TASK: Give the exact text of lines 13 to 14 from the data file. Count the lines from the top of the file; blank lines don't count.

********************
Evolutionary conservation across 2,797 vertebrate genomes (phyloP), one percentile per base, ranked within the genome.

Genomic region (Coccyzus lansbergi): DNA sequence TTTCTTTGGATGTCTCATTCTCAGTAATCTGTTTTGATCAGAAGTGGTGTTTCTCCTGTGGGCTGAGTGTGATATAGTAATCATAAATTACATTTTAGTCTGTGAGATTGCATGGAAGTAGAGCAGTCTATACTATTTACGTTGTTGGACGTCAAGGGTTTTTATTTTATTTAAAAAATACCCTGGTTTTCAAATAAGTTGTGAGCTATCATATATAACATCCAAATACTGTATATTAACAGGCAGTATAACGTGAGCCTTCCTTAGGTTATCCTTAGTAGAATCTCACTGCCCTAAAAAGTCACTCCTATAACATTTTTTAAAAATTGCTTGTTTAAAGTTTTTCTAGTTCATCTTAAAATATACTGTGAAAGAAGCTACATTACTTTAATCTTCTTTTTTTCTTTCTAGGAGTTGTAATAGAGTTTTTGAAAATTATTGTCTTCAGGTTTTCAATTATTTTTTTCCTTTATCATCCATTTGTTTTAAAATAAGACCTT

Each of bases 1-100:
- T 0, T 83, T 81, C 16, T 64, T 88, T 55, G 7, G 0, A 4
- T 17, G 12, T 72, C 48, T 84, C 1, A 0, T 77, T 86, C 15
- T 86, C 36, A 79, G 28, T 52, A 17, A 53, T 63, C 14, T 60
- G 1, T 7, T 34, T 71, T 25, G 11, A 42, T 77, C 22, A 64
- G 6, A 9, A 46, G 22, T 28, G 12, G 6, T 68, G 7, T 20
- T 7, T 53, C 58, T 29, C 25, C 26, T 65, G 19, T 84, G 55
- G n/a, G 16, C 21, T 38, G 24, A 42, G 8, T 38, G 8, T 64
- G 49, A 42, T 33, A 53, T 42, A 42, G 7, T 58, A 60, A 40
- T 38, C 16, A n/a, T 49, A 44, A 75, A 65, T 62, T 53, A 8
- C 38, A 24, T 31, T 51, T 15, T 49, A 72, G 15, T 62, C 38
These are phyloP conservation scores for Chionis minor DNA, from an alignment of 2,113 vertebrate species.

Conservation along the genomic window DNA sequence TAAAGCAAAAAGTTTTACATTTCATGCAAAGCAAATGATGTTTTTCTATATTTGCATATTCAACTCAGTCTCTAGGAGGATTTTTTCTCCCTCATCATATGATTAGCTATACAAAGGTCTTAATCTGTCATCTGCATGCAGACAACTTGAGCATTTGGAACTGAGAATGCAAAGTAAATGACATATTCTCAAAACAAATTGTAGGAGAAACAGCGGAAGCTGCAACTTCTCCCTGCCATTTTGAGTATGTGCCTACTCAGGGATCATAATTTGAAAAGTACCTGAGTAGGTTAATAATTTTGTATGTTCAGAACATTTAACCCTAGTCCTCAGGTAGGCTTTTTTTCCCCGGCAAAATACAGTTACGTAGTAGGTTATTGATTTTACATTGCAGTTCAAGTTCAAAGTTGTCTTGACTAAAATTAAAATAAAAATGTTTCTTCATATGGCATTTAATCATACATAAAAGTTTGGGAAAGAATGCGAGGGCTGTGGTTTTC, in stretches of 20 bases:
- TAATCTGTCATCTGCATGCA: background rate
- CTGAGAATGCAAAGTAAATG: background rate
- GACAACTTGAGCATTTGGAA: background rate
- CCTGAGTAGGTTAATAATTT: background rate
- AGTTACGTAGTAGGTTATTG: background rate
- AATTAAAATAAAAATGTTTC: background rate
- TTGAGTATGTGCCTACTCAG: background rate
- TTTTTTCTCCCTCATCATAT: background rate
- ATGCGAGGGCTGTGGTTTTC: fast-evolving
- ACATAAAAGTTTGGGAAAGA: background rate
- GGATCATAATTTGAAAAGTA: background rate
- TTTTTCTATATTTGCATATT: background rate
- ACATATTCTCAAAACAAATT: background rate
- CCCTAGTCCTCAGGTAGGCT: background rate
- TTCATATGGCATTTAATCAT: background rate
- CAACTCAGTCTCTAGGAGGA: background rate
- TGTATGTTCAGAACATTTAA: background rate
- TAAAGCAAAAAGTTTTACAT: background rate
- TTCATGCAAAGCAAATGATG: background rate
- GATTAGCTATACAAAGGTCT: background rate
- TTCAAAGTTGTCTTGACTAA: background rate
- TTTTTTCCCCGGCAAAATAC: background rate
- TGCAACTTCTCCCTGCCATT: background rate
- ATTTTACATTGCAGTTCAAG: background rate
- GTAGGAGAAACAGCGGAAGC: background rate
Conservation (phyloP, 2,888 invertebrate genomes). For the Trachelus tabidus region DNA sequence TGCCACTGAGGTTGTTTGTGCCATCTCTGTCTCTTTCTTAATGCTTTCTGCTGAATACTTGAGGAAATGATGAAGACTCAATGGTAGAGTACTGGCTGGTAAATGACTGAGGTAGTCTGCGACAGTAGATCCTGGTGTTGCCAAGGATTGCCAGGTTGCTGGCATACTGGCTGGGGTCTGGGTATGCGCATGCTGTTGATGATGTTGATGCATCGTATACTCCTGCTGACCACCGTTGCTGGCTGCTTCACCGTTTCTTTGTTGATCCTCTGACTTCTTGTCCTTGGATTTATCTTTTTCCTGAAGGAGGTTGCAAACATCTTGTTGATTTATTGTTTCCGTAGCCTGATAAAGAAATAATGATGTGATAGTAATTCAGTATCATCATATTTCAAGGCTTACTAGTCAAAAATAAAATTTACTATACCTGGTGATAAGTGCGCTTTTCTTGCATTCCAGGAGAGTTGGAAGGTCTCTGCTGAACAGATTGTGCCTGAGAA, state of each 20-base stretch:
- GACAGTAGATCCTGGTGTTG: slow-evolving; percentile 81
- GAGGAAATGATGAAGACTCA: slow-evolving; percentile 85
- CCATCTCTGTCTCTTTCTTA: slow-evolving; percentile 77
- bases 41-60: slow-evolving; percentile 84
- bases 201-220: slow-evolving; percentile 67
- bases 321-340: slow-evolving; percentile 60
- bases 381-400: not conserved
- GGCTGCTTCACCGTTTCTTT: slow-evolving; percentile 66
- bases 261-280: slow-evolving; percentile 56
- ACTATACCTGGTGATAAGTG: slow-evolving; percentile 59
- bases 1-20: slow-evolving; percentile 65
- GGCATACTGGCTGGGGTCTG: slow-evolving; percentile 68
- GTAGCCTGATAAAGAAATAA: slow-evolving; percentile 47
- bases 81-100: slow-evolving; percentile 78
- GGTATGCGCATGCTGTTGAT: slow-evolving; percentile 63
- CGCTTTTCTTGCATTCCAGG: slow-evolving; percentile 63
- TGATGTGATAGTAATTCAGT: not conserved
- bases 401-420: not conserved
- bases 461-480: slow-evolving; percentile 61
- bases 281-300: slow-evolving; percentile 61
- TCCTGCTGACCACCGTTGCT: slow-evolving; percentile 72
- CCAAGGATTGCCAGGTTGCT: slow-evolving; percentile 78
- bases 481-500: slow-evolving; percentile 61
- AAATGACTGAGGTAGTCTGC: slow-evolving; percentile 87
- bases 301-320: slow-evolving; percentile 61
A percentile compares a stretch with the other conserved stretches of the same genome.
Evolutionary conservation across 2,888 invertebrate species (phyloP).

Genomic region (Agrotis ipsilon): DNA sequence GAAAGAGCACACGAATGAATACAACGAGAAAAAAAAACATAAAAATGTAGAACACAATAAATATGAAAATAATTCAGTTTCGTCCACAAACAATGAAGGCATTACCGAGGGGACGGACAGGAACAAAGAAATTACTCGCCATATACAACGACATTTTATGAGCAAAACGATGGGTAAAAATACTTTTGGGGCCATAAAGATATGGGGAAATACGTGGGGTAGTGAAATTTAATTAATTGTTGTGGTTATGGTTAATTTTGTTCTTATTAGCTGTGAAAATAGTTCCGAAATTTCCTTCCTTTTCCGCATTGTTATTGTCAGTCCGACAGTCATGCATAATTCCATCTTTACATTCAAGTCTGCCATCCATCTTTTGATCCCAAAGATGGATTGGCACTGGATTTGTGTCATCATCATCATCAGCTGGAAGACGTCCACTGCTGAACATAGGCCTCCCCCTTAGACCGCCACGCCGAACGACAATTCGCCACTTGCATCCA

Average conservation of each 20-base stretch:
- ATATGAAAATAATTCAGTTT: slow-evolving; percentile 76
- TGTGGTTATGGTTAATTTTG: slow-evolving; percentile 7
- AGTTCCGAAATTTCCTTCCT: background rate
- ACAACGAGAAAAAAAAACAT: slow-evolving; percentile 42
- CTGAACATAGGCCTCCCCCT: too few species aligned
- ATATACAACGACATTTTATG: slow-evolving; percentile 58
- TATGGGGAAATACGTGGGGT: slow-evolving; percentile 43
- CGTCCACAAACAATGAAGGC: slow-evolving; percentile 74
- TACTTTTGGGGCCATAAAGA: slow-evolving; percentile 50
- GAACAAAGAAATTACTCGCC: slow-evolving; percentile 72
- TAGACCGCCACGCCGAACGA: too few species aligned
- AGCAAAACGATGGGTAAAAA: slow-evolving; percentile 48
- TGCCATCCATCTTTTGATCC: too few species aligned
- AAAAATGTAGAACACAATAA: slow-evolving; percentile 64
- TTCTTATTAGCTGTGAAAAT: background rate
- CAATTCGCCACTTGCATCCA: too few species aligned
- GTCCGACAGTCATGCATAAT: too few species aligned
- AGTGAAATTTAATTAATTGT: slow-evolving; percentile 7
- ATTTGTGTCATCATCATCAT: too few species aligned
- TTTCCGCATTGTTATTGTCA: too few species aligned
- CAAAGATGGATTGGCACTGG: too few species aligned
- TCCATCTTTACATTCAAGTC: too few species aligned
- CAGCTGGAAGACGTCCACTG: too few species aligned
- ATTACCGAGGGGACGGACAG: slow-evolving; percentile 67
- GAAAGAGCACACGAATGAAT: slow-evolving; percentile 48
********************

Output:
- C 38, A 24, T 31, T 51, T 15, T 49, A 72, G 15, T 62, C 38
These are phyloP conservation scores for Chionis minor DNA, from an alignment of 2,113 vertebrate species.